It seems Toronto ad execs can't seem to stay out of trouble. First, henderson bas President Dawna Henderson gets exposed as a maniacal control freak and now some ad guy has stiffed another out of rent money. An Adrants readers writes us saying, "Toronto Marketing consultant Simon Wood owed my friend thousands ($6,000) of dollars in back-rent, stringing him along until finally disappearing into the night. This friend, also an Ad-guy, got really pissed-off and searched the net for where to track down Mr. Wood. He discovered in the process that Simon had let his B2B site domain's registry slide. My friend (Phil Bonnell according to Whois) bought www.simonwood.ca for eleven dollars and the rest is history."
The Ebling Group's Convert has created a :30 promo and show open for The Underground, a new programming block on BBC America. The open tells the story of a rabbit and a mushroom which compete to see who can burrow underground the fastest. Both The Underground programming block features classic British soaps and popular new series like Footballers¹ Wives. It's weird. Very weird. See it here.
Distancing itself from the more barbaric forms of hair removal, Priciderm, with help from its Quebec ad agency Carte Blance, has launched an S & M themed campaign to promote its seemingly less painful laser hair removal process.Two of the ads use the queasiness of S&M to illustrate hair removal doesn't have to be a painful ordeal. A third execution, gets right to the point with blood in the sink. See the others two ads here and here.
There's certainly nothing wrong with Filene's Basement and Svedka Vodka advertising beside each other on a New York City bus as caught here by Bucky Turco but it does get interesting when the visual in both ads are similar. "I'll have a shot of vodka with those panties please."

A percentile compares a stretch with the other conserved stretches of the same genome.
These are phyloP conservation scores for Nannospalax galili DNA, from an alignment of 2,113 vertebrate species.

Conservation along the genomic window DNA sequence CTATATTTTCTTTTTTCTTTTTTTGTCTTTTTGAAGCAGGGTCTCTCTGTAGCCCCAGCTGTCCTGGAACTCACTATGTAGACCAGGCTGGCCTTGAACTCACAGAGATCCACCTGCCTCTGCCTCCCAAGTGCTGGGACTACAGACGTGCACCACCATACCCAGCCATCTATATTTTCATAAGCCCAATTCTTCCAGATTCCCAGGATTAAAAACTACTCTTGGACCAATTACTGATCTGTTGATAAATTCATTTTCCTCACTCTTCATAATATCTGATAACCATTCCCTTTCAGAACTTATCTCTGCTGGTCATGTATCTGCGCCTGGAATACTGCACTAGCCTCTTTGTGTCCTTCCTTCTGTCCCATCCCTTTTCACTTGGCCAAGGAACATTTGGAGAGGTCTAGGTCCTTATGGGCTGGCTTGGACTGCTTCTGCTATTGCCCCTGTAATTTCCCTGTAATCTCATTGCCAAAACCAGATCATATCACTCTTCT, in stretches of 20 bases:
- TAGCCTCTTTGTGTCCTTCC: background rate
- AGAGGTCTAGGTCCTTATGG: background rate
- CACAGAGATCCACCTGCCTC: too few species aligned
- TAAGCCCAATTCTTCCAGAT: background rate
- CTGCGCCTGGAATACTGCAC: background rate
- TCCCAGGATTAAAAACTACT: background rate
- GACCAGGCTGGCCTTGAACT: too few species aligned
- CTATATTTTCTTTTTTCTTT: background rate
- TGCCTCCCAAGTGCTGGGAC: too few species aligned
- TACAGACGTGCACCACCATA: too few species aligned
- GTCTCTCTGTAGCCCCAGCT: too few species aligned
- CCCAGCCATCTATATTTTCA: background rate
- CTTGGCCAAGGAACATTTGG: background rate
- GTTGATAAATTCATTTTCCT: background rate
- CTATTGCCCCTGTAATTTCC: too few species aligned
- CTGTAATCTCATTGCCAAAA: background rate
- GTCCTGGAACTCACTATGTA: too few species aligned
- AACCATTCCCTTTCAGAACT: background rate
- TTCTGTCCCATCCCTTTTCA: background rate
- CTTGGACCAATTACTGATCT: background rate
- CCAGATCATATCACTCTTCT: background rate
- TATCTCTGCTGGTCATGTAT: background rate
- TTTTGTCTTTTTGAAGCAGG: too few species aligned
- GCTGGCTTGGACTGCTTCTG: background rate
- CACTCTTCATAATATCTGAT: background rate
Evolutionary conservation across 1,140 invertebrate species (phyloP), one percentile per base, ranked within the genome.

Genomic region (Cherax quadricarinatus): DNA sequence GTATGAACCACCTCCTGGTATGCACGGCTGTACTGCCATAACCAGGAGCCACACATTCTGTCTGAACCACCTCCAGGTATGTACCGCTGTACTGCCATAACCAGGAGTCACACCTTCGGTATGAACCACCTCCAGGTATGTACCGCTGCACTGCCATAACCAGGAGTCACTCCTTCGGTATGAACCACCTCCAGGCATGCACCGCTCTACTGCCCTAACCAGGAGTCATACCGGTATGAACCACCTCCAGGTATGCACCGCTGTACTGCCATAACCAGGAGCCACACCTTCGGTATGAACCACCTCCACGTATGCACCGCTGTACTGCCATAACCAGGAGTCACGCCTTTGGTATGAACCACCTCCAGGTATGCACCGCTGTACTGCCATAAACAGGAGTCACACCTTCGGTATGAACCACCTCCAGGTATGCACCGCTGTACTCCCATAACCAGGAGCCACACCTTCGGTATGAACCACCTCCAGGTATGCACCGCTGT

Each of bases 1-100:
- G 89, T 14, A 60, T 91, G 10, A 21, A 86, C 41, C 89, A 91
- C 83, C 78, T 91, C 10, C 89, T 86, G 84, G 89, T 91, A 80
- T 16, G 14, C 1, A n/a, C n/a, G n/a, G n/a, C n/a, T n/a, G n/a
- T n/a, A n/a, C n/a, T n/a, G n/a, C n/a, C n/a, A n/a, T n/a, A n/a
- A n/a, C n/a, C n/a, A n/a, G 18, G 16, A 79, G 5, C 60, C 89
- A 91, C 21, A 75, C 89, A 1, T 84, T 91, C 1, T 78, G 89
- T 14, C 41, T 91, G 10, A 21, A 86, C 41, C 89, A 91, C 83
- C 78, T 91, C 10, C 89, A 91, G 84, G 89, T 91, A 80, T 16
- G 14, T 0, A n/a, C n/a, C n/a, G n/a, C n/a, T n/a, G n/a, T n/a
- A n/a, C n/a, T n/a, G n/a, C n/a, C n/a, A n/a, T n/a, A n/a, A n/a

Here's another one of those very weird Asian commercials. As you begin to watch it, you might think you have stumbled upon something a bit X-rated. Have no fear, the ending makes it all clear. If your boss catches you watching it, though, make sure he or she watches it until the end before they wonder what you do in your cube all day long.
This commercial for Vicks, which appears to come from the U.K, is just weird. For the first half of the commercial, it plays like a normal, boring over the counter cold medication ad. In the second half, it turns into an odd twist on the old kid freaking out in the grocery store theme. Indeed, a strange combination. The word "disjointed" comes to mind but we still get a kick out if it. What do you think?
In a direct to consumer campaign for drug treatment protocol Prometa (how whacked is that? take drugs to get off drugs) the late Chris Farley's face will be seen on billboards and online. The headline is, "It Wasn't All His Fault." Farley's brother Tom approved the former 'SNL' star's appearance in the campaign after having become familiar with Prometa last year. Print and TV will folow later this year. View the billboard here.
We thought this "hey it's a hot girl, let's make our product get a hard on" concept was over. Oh, sorry. It'll never be over since, well, sexy women and hard ons will never be over. Forget everything we just said.
As if Citibank didn't already have enough problems with security breaches, it's now also suffering from contextual corrigendum (go ahead, look it up. We had to) and appears to be offering Brian, a visitor to a MySpace group about fibromyalgia, chronic pain and fatigue a credit card in the form on an ad that reads, "Chronic Feetigue." In reaction to seeing this, check out the suggestions Brian sent Consumerist for future contextual corrigendums such as AIDS - Annual Interest Depression Syndrome. Gotta love contextual advertising.
Found on Supertween and The Cool Hunter and sent to us by Susannah Breslin, these ads, created by Red Cell, for Milan womans' boutique Antonia apparently want men to think the store's so cool, they'll do anything to get in. Or, it's yet another ad treating men like idiot metrosexuals. Or, it's just high fashion advertising for which there's never a good explanation.